Naremore, James, 1998, More Than Night: Film Noir and Its Contexts, University of California Press.

Mellen, Joan, 1994, “Film Noir”, in Crowdus & Asner (eds.) The Political Companion to American Film, pp 137-144, Lake View Press.

Polan, Dana, 1993, In A Lonely Place, British film Institute Publishing.

Silver, Alain and Ward, Elizabeth, 1992, Film Noir: An Encyclopaedic Reference To The American Style, Overlook Press.

Schrader, Paul, 1972, “Notes on Film Noir” in Silver & Ursini (eds.), 1996, Film Noir Reader pp. 53-63, New York: Limelight Editions.

Thursday, November 26, 2009


In his sixty year career as director, Michael Anderson has chalked up over 40 features for cinema and television. He has a proven track record as a director of war films, sci-fi and espionage. His filmography includes 'Operation Crossbow', 'The Quiller Memorandum', 'Logan's Run' - commercially successful in their day and, to a greater or lesser degree, still reasonably popular. On the flip side, we have 'Doc Savage: Man of Steel' and 'Orca: Killer Whale' (succinctly: semi-colons in the title = avoid).

A decade into his career he made his one bona fide classic, a strong contender for the title of finest British war movie ever made: 'The Dam Busters'.

So how come 'The Dam Busters' is so good when the rest of his work runs from the acceptably entertaining to the ploddingly routine by way of the completely forgettable ('Second Time Lucky', anyone)?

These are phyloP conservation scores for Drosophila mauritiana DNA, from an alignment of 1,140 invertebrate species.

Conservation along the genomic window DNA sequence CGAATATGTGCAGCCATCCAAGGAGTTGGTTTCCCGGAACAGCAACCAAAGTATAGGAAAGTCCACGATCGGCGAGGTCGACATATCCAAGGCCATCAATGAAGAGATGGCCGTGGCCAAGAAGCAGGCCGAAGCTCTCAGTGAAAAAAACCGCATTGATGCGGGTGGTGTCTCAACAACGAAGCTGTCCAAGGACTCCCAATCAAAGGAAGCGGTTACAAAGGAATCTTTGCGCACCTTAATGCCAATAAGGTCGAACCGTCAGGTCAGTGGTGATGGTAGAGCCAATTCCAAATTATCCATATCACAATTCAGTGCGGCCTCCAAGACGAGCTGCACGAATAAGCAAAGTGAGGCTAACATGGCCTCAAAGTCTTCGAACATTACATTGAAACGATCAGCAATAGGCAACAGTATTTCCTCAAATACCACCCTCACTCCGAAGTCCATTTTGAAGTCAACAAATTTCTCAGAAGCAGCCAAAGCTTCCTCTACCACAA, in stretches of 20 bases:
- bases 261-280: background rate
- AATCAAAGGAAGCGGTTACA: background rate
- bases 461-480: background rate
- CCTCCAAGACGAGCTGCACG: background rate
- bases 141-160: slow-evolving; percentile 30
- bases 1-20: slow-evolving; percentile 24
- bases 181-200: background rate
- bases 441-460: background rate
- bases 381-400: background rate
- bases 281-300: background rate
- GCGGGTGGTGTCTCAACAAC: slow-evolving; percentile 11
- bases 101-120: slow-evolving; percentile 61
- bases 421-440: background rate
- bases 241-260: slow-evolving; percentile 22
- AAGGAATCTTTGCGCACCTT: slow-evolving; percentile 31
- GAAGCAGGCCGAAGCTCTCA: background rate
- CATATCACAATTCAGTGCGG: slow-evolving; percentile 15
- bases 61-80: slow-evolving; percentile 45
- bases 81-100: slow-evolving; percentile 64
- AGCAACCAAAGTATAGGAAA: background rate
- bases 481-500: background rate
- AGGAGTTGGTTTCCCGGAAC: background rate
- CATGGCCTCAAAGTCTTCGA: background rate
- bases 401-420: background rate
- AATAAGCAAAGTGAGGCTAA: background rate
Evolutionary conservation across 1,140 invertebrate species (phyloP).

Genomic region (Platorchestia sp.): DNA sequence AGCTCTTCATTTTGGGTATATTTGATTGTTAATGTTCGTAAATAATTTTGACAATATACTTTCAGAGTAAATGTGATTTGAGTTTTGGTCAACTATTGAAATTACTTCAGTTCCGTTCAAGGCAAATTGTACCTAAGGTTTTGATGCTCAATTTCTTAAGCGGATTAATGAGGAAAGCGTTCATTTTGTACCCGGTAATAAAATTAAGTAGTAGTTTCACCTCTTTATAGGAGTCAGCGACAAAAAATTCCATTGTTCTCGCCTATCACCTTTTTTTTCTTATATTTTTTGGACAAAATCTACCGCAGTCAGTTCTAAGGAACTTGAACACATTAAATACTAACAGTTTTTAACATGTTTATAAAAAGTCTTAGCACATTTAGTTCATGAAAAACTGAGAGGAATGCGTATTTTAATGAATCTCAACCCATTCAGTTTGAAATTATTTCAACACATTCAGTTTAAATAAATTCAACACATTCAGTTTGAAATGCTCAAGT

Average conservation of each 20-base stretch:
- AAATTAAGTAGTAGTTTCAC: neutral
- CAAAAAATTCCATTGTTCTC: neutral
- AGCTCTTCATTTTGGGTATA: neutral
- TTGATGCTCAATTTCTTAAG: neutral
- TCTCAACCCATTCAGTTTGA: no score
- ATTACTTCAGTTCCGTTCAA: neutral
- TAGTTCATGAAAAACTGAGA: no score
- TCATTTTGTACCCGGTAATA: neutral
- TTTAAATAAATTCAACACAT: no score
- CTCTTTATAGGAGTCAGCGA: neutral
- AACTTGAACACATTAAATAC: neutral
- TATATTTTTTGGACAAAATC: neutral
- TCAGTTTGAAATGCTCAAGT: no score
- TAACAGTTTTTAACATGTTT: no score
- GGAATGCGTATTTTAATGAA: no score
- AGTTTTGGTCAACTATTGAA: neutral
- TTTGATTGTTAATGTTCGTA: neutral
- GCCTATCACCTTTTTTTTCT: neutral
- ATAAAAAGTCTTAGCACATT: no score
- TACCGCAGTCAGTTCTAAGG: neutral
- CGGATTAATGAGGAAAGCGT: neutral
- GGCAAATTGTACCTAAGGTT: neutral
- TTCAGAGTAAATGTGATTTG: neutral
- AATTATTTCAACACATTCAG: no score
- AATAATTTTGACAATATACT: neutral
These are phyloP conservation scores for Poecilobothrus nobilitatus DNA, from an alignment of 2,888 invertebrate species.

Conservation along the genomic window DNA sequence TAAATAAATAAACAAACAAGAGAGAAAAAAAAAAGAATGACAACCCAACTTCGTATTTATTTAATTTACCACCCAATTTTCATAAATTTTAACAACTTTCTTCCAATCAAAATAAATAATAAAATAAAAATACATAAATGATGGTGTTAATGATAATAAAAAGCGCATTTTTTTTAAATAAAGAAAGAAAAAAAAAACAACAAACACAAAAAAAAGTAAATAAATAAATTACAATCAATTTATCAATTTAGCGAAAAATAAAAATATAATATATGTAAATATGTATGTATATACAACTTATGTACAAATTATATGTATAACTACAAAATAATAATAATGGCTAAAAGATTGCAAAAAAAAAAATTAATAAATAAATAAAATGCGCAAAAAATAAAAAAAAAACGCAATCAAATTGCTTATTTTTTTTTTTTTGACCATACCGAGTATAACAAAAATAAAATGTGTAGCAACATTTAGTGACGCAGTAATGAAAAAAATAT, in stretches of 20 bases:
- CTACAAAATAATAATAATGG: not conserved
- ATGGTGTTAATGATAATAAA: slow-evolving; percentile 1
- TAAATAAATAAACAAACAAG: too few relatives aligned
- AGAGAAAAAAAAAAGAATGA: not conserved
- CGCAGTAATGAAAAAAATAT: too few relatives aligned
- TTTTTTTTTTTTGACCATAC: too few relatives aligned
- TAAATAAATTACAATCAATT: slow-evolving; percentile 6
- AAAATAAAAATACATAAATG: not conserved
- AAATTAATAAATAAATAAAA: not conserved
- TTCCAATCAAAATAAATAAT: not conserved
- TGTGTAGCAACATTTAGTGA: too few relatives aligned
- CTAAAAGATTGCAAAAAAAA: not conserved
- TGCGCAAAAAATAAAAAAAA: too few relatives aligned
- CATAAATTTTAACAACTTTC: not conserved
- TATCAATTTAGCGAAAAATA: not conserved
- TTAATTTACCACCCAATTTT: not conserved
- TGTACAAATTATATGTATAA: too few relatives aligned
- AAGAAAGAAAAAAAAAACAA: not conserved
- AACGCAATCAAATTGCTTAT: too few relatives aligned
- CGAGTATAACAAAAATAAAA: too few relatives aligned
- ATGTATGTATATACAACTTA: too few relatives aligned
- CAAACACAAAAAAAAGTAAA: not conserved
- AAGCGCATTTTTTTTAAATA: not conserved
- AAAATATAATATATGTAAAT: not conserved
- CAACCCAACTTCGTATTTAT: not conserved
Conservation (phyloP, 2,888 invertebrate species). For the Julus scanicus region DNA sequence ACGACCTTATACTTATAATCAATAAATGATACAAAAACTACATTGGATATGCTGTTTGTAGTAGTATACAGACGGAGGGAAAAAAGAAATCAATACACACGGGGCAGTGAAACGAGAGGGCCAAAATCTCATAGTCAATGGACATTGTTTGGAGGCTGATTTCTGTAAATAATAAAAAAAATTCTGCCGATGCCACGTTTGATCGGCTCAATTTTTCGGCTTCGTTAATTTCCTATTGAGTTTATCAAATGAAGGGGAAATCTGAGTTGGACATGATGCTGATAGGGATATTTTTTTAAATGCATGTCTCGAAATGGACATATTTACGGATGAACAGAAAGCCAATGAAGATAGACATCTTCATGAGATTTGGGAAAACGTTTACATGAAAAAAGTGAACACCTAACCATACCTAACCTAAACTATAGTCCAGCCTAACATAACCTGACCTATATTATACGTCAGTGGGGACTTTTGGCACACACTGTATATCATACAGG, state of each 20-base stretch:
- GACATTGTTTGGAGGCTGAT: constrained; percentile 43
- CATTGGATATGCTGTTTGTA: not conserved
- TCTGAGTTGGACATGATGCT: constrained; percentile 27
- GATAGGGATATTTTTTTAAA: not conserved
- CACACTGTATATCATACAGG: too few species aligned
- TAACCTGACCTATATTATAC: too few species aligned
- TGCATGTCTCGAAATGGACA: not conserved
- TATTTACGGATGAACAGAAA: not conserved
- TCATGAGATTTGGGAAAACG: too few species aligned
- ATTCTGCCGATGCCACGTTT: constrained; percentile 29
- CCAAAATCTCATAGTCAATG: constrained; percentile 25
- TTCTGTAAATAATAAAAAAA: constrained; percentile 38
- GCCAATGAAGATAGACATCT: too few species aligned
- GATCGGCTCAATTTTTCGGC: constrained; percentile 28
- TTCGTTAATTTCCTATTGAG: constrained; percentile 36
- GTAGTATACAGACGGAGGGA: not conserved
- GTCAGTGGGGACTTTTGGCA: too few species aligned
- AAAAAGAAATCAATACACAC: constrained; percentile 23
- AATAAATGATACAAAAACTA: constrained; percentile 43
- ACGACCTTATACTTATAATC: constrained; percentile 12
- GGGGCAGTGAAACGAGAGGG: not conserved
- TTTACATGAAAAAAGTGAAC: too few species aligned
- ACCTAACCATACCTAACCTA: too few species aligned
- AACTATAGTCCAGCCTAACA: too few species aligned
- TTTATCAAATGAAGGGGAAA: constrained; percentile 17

Three reasons, I think:

1) A thoughtful and clear-sighted screenplay by R.C. Sherriff, drawing on Paul Brickhill's eponymous book and Guy Gibson's memoir 'Enemy Coast Ahead', which follows the story from development and trialling of Barnes Wallis's revolutionary bouncing bomb through the formation of 617 Squadron and their legendary bombing run - incurring heavy casualties - on the Ruhr dams.

2) Eric Coates' timeless 'Dam Busters March' - a work not actually written for the film (Coates was no aficionado of composing for the cinema and generally turned down commissions for film work) but, by coincidence, completed as an exercise in an Elgarian march and given its title just days before the film's producers prevailed upon him to contribute to the score.

3) The story has everything that even the most over-heated script writer's imagination could dream of - a new, unorthodox weapon; a visionary scientist up against committees and bureaucrats; an elite unit put together for the purpose of a top secret mission; a desparate bombing run involving low-level night flying, heavily fortified enemy targets and an objective that could shorten the war - with the added benefit that it happens to be true*.